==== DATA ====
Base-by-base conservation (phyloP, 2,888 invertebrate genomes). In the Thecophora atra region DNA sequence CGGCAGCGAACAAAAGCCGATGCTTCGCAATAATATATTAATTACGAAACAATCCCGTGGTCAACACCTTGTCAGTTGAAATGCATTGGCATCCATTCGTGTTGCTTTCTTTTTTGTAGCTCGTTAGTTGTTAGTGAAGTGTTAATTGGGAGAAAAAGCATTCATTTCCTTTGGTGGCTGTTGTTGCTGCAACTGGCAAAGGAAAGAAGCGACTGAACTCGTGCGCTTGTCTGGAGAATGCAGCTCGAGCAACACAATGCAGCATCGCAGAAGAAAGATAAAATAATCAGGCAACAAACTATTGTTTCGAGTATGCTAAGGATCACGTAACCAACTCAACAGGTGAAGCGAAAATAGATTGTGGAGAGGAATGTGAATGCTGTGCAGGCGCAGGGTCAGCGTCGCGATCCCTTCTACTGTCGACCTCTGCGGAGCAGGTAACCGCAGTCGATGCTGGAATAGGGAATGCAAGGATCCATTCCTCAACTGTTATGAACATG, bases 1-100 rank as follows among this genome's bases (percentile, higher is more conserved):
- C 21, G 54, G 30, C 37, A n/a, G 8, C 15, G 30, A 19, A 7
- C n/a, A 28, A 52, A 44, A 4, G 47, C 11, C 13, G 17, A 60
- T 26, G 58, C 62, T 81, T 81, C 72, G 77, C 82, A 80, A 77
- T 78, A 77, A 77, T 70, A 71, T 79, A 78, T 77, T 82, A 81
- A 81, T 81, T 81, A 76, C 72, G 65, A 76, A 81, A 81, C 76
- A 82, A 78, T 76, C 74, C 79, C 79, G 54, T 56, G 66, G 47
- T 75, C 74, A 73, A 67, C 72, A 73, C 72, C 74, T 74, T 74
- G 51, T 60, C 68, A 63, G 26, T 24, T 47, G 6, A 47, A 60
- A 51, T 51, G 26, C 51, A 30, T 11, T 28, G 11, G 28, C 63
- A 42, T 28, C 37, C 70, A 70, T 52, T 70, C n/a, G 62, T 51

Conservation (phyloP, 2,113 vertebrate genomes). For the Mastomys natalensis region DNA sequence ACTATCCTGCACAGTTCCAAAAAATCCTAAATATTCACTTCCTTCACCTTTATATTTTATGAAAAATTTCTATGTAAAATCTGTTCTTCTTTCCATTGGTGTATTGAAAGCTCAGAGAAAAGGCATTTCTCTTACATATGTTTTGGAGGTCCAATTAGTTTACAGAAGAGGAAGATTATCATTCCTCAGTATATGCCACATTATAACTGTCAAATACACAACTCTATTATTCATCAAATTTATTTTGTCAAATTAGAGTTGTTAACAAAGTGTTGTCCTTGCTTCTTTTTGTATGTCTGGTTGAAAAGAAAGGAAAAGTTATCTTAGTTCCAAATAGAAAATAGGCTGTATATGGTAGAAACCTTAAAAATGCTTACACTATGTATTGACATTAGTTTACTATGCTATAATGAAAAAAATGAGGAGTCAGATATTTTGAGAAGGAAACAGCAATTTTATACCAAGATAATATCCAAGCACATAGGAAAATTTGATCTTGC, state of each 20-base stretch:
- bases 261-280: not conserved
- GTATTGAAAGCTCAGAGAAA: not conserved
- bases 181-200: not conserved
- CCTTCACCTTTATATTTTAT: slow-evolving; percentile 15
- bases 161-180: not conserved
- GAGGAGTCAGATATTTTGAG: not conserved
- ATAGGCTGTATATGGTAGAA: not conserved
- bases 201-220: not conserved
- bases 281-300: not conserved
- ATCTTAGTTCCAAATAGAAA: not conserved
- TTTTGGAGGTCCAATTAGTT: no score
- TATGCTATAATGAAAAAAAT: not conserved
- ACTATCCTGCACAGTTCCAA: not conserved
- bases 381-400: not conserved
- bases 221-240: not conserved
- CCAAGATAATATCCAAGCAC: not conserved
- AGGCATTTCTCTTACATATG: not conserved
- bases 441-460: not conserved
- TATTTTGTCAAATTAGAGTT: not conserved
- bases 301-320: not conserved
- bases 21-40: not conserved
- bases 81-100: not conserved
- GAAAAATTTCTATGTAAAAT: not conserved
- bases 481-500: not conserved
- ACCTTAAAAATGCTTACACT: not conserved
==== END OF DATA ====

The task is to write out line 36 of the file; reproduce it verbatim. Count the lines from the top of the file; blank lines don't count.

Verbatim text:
- bases 481-500: not conserved